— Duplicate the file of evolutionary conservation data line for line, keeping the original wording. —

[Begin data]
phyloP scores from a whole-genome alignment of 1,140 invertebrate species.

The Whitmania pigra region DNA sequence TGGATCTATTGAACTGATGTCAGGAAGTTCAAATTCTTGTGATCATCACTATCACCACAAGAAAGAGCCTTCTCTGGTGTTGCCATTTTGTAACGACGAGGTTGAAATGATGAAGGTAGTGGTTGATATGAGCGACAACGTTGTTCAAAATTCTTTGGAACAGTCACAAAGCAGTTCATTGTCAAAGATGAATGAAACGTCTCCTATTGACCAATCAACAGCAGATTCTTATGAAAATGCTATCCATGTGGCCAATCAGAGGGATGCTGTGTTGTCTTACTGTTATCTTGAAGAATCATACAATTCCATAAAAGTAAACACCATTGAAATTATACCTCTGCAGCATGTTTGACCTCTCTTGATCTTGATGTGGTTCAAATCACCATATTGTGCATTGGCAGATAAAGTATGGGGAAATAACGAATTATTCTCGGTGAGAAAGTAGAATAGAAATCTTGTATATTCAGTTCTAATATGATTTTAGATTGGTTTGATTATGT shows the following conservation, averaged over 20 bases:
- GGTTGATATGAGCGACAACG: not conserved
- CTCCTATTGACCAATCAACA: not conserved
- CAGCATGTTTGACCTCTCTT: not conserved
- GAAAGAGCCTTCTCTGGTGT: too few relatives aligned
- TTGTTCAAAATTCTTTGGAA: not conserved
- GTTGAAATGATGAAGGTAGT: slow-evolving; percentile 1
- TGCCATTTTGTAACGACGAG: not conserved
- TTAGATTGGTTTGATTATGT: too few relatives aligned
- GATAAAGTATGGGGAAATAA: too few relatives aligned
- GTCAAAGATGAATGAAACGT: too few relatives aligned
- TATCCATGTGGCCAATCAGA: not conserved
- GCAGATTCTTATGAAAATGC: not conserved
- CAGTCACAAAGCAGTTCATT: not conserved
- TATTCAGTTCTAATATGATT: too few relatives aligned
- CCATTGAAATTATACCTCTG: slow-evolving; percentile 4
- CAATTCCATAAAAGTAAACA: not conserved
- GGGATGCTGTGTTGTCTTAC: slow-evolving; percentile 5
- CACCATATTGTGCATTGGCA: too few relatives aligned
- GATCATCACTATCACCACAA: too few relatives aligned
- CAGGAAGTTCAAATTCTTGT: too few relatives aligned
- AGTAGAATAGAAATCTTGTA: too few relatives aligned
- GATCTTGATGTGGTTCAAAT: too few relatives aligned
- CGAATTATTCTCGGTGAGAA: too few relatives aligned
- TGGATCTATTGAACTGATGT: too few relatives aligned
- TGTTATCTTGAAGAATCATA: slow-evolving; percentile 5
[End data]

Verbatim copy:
phyloP scores from a whole-genome alignment of 1,140 invertebrate species.

The Whitmania pigra region DNA sequence TGGATCTATTGAACTGATGTCAGGAAGTTCAAATTCTTGTGATCATCACTATCACCACAAGAAAGAGCCTTCTCTGGTGTTGCCATTTTGTAACGACGAGGTTGAAATGATGAAGGTAGTGGTTGATATGAGCGACAACGTTGTTCAAAATTCTTTGGAACAGTCACAAAGCAGTTCATTGTCAAAGATGAATGAAACGTCTCCTATTGACCAATCAACAGCAGATTCTTATGAAAATGCTATCCATGTGGCCAATCAGAGGGATGCTGTGTTGTCTTACTGTTATCTTGAAGAATCATACAATTCCATAAAAGTAAACACCATTGAAATTATACCTCTGCAGCATGTTTGACCTCTCTTGATCTTGATGTGGTTCAAATCACCATATTGTGCATTGGCAGATAAAGTATGGGGAAATAACGAATTATTCTCGGTGAGAAAGTAGAATAGAAATCTTGTATATTCAGTTCTAATATGATTTTAGATTGGTTTGATTATGT shows the following conservation, averaged over 20 bases:
- GGTTGATATGAGCGACAACG: not conserved
- CTCCTATTGACCAATCAACA: not conserved
- CAGCATGTTTGACCTCTCTT: not conserved
- GAAAGAGCCTTCTCTGGTGT: too few relatives aligned
- TTGTTCAAAATTCTTTGGAA: not conserved
- GTTGAAATGATGAAGGTAGT: slow-evolving; percentile 1
- TGCCATTTTGTAACGACGAG: not conserved
- TTAGATTGGTTTGATTATGT: too few relatives aligned
- GATAAAGTATGGGGAAATAA: too few relatives aligned
- GTCAAAGATGAATGAAACGT: too few relatives aligned
- TATCCATGTGGCCAATCAGA: not conserved
- GCAGATTCTTATGAAAATGC: not conserved
- CAGTCACAAAGCAGTTCATT: not conserved
- TATTCAGTTCTAATATGATT: too few relatives aligned
- CCATTGAAATTATACCTCTG: slow-evolving; percentile 4
- CAATTCCATAAAAGTAAACA: not conserved
- GGGATGCTGTGTTGTCTTAC: slow-evolving; percentile 5
- CACCATATTGTGCATTGGCA: too few relatives aligned
- GATCATCACTATCACCACAA: too few relatives aligned
- CAGGAAGTTCAAATTCTTGT: too few relatives aligned
- AGTAGAATAGAAATCTTGTA: too few relatives aligned
- GATCTTGATGTGGTTCAAAT: too few relatives aligned
- CGAATTATTCTCGGTGAGAA: too few relatives aligned
- TGGATCTATTGAACTGATGT: too few relatives aligned
- TGTTATCTTGAAGAATCATA: slow-evolving; percentile 5